Some Florida hospitals have ignored House request for financial disclosures

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Naples Daily News by Alexandra Glorioso

April 14, 2017

As Florida lawmakers look to make cuts in state payments to hospitals, two-thirds of the hospitals have provided financial disclosures requested by House leaders.

So far, just six of the state’s 24 for-profit health care systems, including stand-alone hospitals, have responded to the House request, and 41 of the state’s 44 nonprofit hospital systems, including stand-alone and teaching hospitals, have responded. Nine of the state’s 13 public systems responded.

Florida dolled out $5.1 billion in 2015 to hospitals through the state-federal program known as Medicaid that reimburses hospitals for seeing a large number of low-income patients. For-profits received $1.2 billion of the money.

“It’s a ton of money, and they are very, very well represented in Tallahassee and have a big vested interest in what happens up here,” said Rep. Carlos Trujillo, chairman of the House appropriations committee.

This year’s legislative session is past the halfway point as both chambers have passed their budgets and are preparing for negotiations next week.

Hospitals are facing cuts from both the House and Senate this session. The House is proposing to cut $622 million, and the Senate, typically more hospital-friendly, is proposing to cut $258 million.

 Trujillo, R-Miami, said the hospitals that don’t provide financial disclosures might as well surrender their state funding to Safety Net Hospitals, including for-profits, which didn’t play ball when Gov. Rick Scott made the same disclosure request in 2015.

He said the extra financial information hospitals provided to the Legislature would “absolutely influence the cuts this year.”

The three for-profit systems that receive $1.1 billion of the Medicaid money — Hospital Corporation of America, Tenet Health and Community Health Systems — have disclosed their records to the Legislature but are requesting they not be released publicly because of trade secrets.

“House general counsel is reviewing whether their claim is accurate,” said Trujillo, whose staff requested the disclosures. “If we find that it’s not exempt from public record, our intent is to release it.”

“Only the salary information is confidential,” wrote HCA’s lawyer, Stephen Ecenia, in an email.

The three for-profit hospitals handled 26.6 percent of all hospital visits paid through Medicaid reimbursements.

HCA, which Scott used to run, served 17.9 percent of the population, according to an analysis by the Naples Daily News using worksheets provided by the Legislature, governor’s office and Safety Net Alliance.

HCA received the largest reimbursement rate out of any hospital chain in the state: $696.2 million, or more than 13 percent of the Medicaid money, the analysis shows.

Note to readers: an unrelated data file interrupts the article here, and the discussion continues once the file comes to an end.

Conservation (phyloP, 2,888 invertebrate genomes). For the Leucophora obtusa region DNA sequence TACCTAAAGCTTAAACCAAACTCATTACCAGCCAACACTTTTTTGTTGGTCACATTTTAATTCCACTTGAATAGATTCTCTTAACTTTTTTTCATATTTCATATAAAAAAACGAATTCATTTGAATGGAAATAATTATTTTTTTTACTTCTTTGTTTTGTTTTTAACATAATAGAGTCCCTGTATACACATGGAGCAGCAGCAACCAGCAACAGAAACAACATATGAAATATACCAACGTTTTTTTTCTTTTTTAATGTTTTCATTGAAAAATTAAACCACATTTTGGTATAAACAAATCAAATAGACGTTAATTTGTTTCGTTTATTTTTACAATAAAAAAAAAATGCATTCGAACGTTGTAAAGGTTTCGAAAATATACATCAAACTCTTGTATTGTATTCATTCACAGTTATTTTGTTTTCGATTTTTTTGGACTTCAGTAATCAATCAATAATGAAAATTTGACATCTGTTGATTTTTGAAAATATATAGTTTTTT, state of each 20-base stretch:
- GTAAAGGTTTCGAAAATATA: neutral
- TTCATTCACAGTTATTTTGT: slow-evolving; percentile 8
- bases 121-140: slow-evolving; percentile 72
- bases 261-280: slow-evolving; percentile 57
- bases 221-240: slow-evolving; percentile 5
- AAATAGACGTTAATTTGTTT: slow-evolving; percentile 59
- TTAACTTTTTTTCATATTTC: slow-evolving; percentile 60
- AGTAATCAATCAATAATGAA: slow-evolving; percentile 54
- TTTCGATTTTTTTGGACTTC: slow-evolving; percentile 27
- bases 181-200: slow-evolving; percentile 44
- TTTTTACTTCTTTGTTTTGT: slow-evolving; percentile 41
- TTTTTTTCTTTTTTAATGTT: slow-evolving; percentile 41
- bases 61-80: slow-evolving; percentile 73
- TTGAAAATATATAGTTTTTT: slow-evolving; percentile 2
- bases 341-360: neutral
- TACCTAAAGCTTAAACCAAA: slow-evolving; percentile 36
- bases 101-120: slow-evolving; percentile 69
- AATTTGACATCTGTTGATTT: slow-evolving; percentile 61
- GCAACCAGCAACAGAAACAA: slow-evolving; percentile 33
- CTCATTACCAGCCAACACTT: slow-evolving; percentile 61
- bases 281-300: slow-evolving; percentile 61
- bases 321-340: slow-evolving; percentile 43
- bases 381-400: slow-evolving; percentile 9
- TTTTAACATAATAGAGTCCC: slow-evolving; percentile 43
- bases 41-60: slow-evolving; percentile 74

Although HCA received the most Medicaid money, the House is proposing to take the most away — $51.1 million — from a non-profit health care system known as Adventist Health System, which received $375.3 million from the state in 2015 and served 7.3 percent of the Medicaid visits to hospitals overall.

Rep. Jose Oliva, the House Rules and Policy Committee chairman who is a leader in Florida’s health care debate, said non-profit hospitals should come under greater scrutiny than for-profits because they are mission-based.

“Non-profits have the additional burden by seeking the tax protection they’ve sought in establishing their mission is one of providing good health care and not profits,” Oliva, R-Miami, said. “If the public is going to grant not-for-profit status, then the public gets to have some scrutiny.”

“Like all hospital reimbursements, we will be looking closely at this too,” Rep. Jason Brodeur, R-Sanford, the House’s subcommittee chairman on health care appropriations, said about how for-profits are figuring into funding cuts.

The disclosures from hospitals released thus far show spending on lobbying and salaries, as well as full-time employees, private fundraising and other details.

Of the hospitals that did respond, the average amount spent on lobbying last year was reported at $253,695 for public hospitals, $103,938 for nonprofits and $14,182 for for-profits.

Lee Health in Lee County reported spending $294,271 on lobbying; Indian River Medical Center in Indian River reported spending $162,932; Tallahassee Memorial in Leon County reported $50,217 on lobbying; NCH Healthcare System in Collier County reported spending $44,000; and Kindred Hospital in Brevard reported spending $6,000

The average reported CEO pay was $896,848 for public hospitals, $925,116 for nonprofits and $226,218 for private hospitals.

NCH North Naples Hospital in Collier County pays its CEO $912,173, Health First Holmes Regional Medical Center in Brevard pays its CEO $681,882, Parrish Medical Center in Brevard pays its CEO $522,995 and Indian River Medical Center in Indian River pays its CEO $457,771.

On Wednesday, Scott announced Florida received $1.5 billion for the state-federal match program to help pay for hospital care provided for low-income patients who can’t pay, but neither chamber has incorporated the full amount into its budget. [READ MORE]

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